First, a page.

Moore didn’t win a game and posted a 7.95 ERA in three seasons at Arkansas-Little Rock before the White Sox drafted him in 2019’s 14th round, and he continued to battle the strike zone early in his pro career. After posting a 5.53 ERA in his first 24 appearances this year, he has allowed just two runs with a 14/1 K/BB ratio in 10 innings during the last month. Armed with a 93-98 mph fastball and a mid-80s slider, he has a 4.54 ERA with eight saves and 56 strikeouts in 37 2/3 innings between Low-A and High-A.
Angels: Davis Daniel, RHP (No. 21)
Daniel had Tommy John surgery during his Draft year in 2019 and, because of that and the cancellation of the 2020 Minors campaign due to COVID-19, 2021 is his first season of pro competition. He’s made the most of it, pitching his way from High-A to Double-A and throwing well at both levels. That’s been particularly true of late, with a 2.61 ERA and 0.77 WHIP over his last four starts and an absurd 30/3 K/BB ratio over 20 2/3 innings in that span.
Astros: Chayce McDermott, RHP (No. 17)
A supplemental fourth-round pick out of Ball State in July, McDermott didn’t make his pro debut until Aug. 13 and has breezed with a 1.72 ERA, .118 opponent average and 30 strikeouts in 15 2/3 innings, mostly in Low-A. The younger brother of NBA forward Sean McDermott, Chayce can hold mid-90s fastball velocity deep into games while topping out at 98 and also shows glimpses of a plus curveball.
Athletics: Colin Peluse, RHP (No. 18)
A ninth-rounder from the 2019 Draft, Peluse just got bumped up to Double-A, where he tossed five shutout innings and allowed just one hit and walked none while striking out eight in his debut at the level on Sept. 4. That capped off a stretch in the last month which saw him post a 27/3 K/BB ratio in 21 2/3 IP over five starts, with a 3.32 ERA and 0.78 WHIP.
Mariners: Matt Brash, RHP (No. 10)
Brash has been raising his profile all year, his first with the Mariners since coming over from the Padres at the 2020 Trade deadline. His most recent start, last Thursday, was a beaut — six innings of no hit ball with one walk and 11 strikeouts — and he’s posted a 1.16 ERA, 0.60 WHIP, and a 15.4 K/9 in his last four starts, covering 23 1/3 IP. He’s been better in Double-A than he was down a level and overall now has a 2.08 ERA, .172 BAA and 13.7 K/9 rate in 2021.
Rangers: A.J. Alexy, RHP (No. 22)
Alexy hasn’t allowed a run in any of his four starts (21 innings) during the last month, and he became the first player in MLB history to go five-plus scoreless innings while allowing one or fewer hits as a starter in each of his first two appearances. Part of the Yu Darvish trade with the Dodgers in 2017, he can touch 100 mph with his fastball and features high spin rates on his heater and 12-6 curveball. Before breaking into the big leagues with a bang, he compiled a 3-1 record with a 1.66 ERA with a .175 opponent average and 76 strikeouts in 65 innings between Double-A and Triple-A.
Braves: Bryce Elder, RHP (No. 11)
The Braves went over slot to keep Elder, their fifth-round pick in 2020, from returning to the University of Texas for his senior season. It’s looking like money well spent as the right-hander has pitched across three levels and up to Triple-A this year, with a combined 10.3 K/9 rate, a .210 BAA and a 3.09 ERA. Even as he’s adjusting to the highest level, he’s managed a 2.91 ERA and an 11.2 K/9 rate over the past month, with six innings of shutout ball with nine K’s kicking that stretch off and catapulting him from Double-A to Triple-A.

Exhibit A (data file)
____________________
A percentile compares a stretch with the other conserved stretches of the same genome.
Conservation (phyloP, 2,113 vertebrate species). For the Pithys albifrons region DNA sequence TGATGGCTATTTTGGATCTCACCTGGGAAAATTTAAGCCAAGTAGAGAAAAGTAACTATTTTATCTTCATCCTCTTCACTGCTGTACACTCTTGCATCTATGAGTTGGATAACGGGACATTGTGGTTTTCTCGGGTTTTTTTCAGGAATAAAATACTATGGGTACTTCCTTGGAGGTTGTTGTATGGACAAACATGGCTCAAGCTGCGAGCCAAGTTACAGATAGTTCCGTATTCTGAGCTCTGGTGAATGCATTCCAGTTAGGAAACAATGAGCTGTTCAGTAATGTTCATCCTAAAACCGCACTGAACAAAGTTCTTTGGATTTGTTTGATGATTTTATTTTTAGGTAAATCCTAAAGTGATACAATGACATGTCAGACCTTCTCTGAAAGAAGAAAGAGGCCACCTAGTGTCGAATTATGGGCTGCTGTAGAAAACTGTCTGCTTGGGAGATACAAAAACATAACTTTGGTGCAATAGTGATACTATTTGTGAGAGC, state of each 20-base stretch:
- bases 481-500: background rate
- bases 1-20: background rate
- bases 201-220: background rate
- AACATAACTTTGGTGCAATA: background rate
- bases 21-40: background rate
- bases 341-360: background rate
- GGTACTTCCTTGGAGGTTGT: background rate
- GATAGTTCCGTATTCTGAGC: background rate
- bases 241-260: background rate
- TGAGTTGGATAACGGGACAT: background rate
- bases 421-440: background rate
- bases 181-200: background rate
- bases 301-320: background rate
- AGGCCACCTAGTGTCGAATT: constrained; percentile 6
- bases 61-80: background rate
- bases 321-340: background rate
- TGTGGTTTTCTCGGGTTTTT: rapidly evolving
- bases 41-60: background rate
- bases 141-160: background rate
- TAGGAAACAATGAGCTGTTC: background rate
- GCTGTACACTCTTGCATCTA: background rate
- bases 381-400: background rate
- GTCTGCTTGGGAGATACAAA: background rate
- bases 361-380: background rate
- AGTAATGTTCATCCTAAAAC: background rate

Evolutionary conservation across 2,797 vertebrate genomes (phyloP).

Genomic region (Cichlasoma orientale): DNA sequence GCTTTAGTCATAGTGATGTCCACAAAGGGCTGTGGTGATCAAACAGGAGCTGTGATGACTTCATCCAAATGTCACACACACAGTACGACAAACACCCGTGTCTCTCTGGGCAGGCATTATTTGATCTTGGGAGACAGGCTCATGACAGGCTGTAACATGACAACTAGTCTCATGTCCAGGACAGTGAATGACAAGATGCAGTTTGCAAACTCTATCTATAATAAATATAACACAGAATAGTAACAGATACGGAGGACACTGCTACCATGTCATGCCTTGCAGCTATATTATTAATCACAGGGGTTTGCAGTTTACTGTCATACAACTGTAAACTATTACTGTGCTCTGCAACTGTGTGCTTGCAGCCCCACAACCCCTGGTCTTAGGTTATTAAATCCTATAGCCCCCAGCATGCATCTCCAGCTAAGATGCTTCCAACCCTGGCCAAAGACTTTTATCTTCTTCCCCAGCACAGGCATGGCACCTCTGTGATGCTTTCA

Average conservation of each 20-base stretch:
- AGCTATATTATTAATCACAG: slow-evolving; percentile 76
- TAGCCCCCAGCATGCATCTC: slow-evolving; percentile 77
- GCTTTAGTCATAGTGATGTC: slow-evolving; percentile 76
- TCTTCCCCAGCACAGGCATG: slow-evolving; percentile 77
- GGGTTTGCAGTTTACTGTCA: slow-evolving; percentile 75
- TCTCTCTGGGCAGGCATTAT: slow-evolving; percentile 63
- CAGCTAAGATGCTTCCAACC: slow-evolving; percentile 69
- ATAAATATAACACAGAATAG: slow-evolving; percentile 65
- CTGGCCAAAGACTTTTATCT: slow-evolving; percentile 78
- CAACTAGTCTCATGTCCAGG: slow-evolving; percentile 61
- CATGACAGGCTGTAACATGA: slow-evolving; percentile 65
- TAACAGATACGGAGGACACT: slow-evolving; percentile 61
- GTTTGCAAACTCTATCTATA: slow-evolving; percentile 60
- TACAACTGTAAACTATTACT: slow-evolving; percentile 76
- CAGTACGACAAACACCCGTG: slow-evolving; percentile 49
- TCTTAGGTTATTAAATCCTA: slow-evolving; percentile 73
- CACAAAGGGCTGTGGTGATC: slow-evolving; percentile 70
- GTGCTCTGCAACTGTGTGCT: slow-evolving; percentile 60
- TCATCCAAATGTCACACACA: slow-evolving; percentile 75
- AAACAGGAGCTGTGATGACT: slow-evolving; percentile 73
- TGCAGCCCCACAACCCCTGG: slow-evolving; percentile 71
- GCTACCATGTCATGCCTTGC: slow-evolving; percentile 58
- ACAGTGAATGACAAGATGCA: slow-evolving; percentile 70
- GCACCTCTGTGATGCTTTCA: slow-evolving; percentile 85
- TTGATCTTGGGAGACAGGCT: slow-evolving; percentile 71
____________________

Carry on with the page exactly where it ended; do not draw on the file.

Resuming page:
Marlins: Eury Perez, RHP (No. 6)
There aren’t too many 6-foot-8 guys or 18-year-olds with the pitchability of Perez, who fills the zone with a three-pitch arsenal that includes a projectable 91-97 mph fastball, a solid curveball and a promising changeup. Signed for $200,000 out of the Dominican Republic in 2019, he opened eyes during instructional league last fall and has continued to do so in his pro debut, posting a 2-4 record with a 1.70 ERA, 100/24 K/BB ratio and .157 opponent average in 69 innings between Low-A and High-A. In five starts since August began, he has surrendered just three earned runs and allowed 16 baserunners while fanning 34 in 21 innings.
Mets: Adam Oller, RHP (unranked)
Yes, we’re trying to keep this list to Top 30 prospects, but Oller (who would slot in the 31-33 range right now for New York) has been too good of late to keep off. Dating back to July 23, the 26-year-old right-hander has put up a 0.44 ERA with 57 strikeouts in his last seven starts (41 innings) split between Double-A and Triple-A. In case anyone thinks those numbers are because the bulk of that work has come at the lower level, Oller has been even better at Syracuse, where he owns a 0.39 ERA through his first four starts. Acquired in the Minor League phase of the 2019 Rule 5 Draft, Oller has impressed the Mets with an improved changeup and with the way he mixes his stuff.
Nationals: Evan Lee, LHP (No. 22)
An outfielder and reliever in college prior to the 2018 Draft, the Arkansas product has taken real steps forward as a starter at High-A Wilmington in the back half of the 2021 season. Lee has surrendered one earned run or fewer in five of his last seven appearances, earning a 2.40 ERA in that 30-inning span. His 42 strikeouts since the start of August are the fourth-most at High-A, only one back of three hurlers in a tie for first.
Phillies: Kyle Dohy, LHP (No. 27)